Israeli forces suppress protests marking Balfour Declaration centenary

Ma’an News Agency | – –

BETHLEHEM (Ma’an) — Clashes erupted between Palestinians and Israeli forces in Bethlehem city on Wednesday following a march commemorating the 100th anniversary of the Balfour Declaration, the 1917 document which supported establishing a Jewish state on what would become British Mandate Palestine, and paved the what for the to the establishment of Israel.


Palestinian protesters marched from the southern to northern ends of the city, until they reached Israel’s separation wall. Protesters set up an effigy of Arthur Balfour, the author of the declaration, beating and throwing shoes at the figure while burning a copy of the declaration.

Members of various Palestinian political factions had called for the march in protest of the 100 year anniversary of the declaration, and of recent comments by British Prime Minister Theresa May celebrating the centenary of the declaration.


Israeli forces quickly suppressed the protest, using live ammunition, rubber-coated steel bullets and tear gas, injuring one with a rubber-coated steel bullet in the foot, while several others suffered from severe tear gas inhalation.

Palestinians have viewed the declaration as paving the way for the creation of the state of Israel at the expense of the land’s original inhabitants.


The declaration was made before the British had wrested control of Palestine from the Ottoman Empire, and was not made public until several years after the World War I, in 1920.

By that time, Britain had been formally granted a mandate over Palestine by the League of Nations, and was struggling with its contradictory obligations of “rewarding” Arabs for their support during the war, while also fulfilling their pledge to create a Jewish state.

After World War II, British forces withdrew from Palestine, leaving it in the hands of the newly created United Nations, which favored partition, particularly as evidence slowly emerged of the vast scale of the Holocaust in Europe.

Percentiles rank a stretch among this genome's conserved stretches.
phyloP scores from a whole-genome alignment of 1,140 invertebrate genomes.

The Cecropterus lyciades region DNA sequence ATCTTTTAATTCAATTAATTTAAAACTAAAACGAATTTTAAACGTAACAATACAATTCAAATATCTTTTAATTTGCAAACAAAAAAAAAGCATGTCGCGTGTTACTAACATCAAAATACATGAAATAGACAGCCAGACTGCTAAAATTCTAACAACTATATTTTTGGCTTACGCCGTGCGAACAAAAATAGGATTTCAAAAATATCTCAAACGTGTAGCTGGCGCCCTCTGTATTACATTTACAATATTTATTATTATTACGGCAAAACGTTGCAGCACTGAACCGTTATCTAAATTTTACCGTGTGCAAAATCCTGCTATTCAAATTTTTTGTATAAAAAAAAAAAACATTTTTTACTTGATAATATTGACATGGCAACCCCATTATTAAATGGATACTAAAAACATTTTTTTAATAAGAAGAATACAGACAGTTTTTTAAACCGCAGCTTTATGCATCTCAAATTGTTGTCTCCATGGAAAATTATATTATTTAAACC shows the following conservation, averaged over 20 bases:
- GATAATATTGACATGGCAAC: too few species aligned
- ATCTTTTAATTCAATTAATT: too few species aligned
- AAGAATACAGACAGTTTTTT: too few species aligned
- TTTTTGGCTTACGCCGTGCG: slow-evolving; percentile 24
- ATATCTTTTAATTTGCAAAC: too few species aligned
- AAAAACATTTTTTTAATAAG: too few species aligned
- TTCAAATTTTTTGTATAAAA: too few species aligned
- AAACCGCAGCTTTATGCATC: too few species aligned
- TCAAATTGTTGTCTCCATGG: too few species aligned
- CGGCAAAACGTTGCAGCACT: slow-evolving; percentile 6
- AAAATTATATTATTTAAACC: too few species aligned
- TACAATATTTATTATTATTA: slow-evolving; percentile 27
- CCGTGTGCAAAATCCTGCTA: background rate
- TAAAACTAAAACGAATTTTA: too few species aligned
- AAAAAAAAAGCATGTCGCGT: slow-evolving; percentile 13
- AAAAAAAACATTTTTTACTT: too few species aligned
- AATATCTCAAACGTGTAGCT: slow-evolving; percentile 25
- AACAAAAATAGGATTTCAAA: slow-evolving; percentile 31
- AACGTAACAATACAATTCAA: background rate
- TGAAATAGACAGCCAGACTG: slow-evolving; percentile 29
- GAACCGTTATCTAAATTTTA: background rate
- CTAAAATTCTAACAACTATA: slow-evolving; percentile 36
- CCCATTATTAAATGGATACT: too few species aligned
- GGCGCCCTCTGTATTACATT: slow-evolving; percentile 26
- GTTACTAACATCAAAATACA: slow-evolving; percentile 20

The decision led to the 1948 war between Arab nations, including Palestinians, and Jewish immigrants, ultimately resulting in the creation of the state of Israel and the expulsion of more than 700,000 Palestinians from their homes inside its borders, an event known as the Nakba among Palestinians.

Via Ma’an News Agency

3 Responses

  1. I’ve heard some mention on BBC World Service of the 100th anniversary (though not specifically about the clash reported above). So far, I haven’t seen or heard anything on US MSM. Lots about the terrorist in NYC, but not about what would prompt such terrorism (except, of course, that “they hate us because we are free.”)

    I learned only recently that the UK sought and received President Wilson’s approval before issuing the Declaration.

    “British officials asked President Wilson for his consent on the matter on two occasions – first on 3 September, when he replied the time was not ripe, and later on 6 October, when he agreed with the release of the declaration.[132]”
    link to

    • A search on Google News does now turn up a few references to Balfour in the US media, and also this informative piece from Israel,

      “Britain’s True Motivation Behind the Balfour Declaration:
      Why the British thought a vaguely worded statement would galvanize American Jewish support for World War I – and how it became the engine that led to the State of Israel

      Shlomo Avineri Nov 02, 2017 2:33 PM

      read more: link to

  2. “In his official report to the British Parliament on the [August] 1929 ‘disturbances [i.e., violent rioting],’ Sir Walter Shaw acknowledged that ‘there had been no recorded attacks of Jews by Arabs’ in the previous eight decades and ‘representatives of all parties’ had concurred ‘that before the [First World] War the Jews and Arabs lived side by side if not in amity, at least with tolerance.’ The aggravating factor, Shaw was forced to admit, was the 1917 Balfour Declaration, which promised British support for the creation of a Jewish homeland in Palestine, such that ‘the Arabs have come to see in the Jewish immigrant not only a menace to their livelihood but a possible overlord of the future.’” (Shaw’s findings were largely repeated in the 1936 Peel Commission’s conclusion.) link to

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